Hindbrain Evolution, Development, and Organization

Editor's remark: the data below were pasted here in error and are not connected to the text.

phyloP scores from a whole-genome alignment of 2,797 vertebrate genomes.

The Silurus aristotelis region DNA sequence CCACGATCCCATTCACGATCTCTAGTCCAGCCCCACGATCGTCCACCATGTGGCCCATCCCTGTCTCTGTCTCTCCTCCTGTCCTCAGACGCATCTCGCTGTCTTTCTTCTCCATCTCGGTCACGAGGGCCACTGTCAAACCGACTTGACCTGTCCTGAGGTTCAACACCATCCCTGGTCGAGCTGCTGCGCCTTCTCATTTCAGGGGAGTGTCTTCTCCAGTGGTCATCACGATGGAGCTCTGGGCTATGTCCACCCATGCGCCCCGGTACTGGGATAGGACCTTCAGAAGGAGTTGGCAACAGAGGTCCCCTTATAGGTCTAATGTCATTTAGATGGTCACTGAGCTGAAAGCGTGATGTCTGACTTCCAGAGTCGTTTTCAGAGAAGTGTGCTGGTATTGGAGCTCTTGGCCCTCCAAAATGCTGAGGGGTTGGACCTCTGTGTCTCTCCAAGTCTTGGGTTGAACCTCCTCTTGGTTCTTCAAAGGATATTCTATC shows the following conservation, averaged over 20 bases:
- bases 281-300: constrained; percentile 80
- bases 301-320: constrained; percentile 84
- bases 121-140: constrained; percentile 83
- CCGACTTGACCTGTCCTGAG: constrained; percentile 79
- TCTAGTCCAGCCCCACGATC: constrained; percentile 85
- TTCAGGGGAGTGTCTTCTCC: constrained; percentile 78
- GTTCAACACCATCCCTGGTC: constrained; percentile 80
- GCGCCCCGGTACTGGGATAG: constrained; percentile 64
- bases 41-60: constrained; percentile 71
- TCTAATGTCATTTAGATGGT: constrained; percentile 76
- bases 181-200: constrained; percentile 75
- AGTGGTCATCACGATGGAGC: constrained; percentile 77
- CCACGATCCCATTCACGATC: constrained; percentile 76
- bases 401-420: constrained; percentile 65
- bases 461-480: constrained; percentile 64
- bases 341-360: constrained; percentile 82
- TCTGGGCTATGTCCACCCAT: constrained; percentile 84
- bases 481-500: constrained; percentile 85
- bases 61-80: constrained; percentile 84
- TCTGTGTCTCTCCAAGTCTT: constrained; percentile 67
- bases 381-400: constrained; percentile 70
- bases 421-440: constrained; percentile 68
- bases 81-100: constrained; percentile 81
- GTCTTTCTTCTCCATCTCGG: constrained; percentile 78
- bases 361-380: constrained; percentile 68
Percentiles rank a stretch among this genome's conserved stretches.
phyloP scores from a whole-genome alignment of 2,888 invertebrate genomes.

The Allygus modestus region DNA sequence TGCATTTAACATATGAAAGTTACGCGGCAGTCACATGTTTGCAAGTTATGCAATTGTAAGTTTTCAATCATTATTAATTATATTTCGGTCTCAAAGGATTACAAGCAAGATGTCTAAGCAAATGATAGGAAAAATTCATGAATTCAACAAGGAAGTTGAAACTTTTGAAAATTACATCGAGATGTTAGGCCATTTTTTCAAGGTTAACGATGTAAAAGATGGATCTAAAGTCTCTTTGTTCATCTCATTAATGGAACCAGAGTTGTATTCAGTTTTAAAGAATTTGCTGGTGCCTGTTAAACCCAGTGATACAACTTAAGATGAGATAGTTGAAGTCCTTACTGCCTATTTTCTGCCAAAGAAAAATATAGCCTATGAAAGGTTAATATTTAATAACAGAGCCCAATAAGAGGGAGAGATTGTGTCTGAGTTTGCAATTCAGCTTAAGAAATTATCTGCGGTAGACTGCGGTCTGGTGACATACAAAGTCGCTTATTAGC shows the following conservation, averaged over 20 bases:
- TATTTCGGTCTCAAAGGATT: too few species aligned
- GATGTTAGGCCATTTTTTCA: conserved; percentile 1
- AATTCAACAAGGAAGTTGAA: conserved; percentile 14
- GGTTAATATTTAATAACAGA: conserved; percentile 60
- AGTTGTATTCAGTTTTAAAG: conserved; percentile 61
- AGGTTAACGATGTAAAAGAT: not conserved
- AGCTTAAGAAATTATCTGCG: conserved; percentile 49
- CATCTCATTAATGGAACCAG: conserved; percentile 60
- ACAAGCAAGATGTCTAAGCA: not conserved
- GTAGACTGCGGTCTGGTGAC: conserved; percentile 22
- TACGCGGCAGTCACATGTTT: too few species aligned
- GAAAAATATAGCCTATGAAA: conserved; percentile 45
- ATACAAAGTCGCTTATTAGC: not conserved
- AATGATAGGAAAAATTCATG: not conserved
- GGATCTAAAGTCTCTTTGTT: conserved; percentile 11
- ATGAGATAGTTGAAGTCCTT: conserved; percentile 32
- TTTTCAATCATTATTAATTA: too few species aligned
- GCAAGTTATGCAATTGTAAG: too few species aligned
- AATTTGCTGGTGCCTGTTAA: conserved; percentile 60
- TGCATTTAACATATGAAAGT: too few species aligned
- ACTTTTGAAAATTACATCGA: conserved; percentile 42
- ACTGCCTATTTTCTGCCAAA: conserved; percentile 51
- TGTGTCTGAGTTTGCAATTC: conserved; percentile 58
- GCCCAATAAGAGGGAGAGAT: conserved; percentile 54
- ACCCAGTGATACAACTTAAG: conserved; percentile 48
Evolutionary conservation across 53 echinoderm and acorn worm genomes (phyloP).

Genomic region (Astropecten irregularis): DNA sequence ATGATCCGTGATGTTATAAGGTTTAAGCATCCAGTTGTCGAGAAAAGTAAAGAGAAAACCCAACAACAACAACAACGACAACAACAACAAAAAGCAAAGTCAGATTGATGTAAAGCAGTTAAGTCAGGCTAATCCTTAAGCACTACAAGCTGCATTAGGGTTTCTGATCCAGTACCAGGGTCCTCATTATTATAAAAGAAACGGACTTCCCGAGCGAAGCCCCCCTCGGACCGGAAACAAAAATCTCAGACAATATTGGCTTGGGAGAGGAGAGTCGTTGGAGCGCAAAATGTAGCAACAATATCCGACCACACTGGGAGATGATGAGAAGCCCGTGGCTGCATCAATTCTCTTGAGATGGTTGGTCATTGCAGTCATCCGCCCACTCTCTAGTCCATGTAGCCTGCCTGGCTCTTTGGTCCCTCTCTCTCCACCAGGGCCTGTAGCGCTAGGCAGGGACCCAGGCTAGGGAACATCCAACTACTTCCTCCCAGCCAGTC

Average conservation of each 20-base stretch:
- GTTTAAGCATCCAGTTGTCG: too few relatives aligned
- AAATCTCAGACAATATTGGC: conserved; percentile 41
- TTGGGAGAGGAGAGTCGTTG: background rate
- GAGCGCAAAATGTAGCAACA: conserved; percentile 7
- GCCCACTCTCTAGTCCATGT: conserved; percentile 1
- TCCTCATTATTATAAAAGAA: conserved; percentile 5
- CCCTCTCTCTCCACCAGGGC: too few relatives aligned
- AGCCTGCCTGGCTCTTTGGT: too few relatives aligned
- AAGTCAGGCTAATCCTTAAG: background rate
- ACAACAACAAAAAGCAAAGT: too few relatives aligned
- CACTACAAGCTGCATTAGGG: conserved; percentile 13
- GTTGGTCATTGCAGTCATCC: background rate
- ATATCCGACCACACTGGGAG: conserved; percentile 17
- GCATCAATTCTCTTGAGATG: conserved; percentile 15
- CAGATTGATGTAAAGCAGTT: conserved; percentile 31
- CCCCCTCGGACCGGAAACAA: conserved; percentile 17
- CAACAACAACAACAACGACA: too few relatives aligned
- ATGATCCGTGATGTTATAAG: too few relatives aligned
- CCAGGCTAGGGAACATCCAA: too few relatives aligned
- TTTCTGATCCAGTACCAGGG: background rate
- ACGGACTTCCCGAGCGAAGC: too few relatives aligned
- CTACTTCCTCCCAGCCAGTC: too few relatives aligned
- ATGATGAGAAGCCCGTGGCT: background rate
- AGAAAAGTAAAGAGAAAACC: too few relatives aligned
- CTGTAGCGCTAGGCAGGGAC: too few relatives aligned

Development of the hindbrain is an evolutionarily important event in the organization of the nervous system. The vertebrate hindbrain develops into cerebellum, pons and medulla, and is responsible for controlling essentials such as respiration and heart function. In addition, the cranial nerves projecting from the hindbrain control muscles in the face, mandible, and eyes. With the intent of integrating developmental and evolutionary concepts, this publication brings together contributions from developmental, evolutionary and comparative neurobiologists who have investigated early hindbrain patterning and organization from a variety of perspectives and vertebrate systems. These contributions, based on presentations and discussions that took place during the 16th Karger Workshop, San Diego 2004, are focused on themes like comparisons and homology during development, rhombomeric organization of cranial nerve efferent neurons, community effects and segmental identity, cellular dynamics that pattern the embryonic hindbrain, and gene networks in the hindbrain.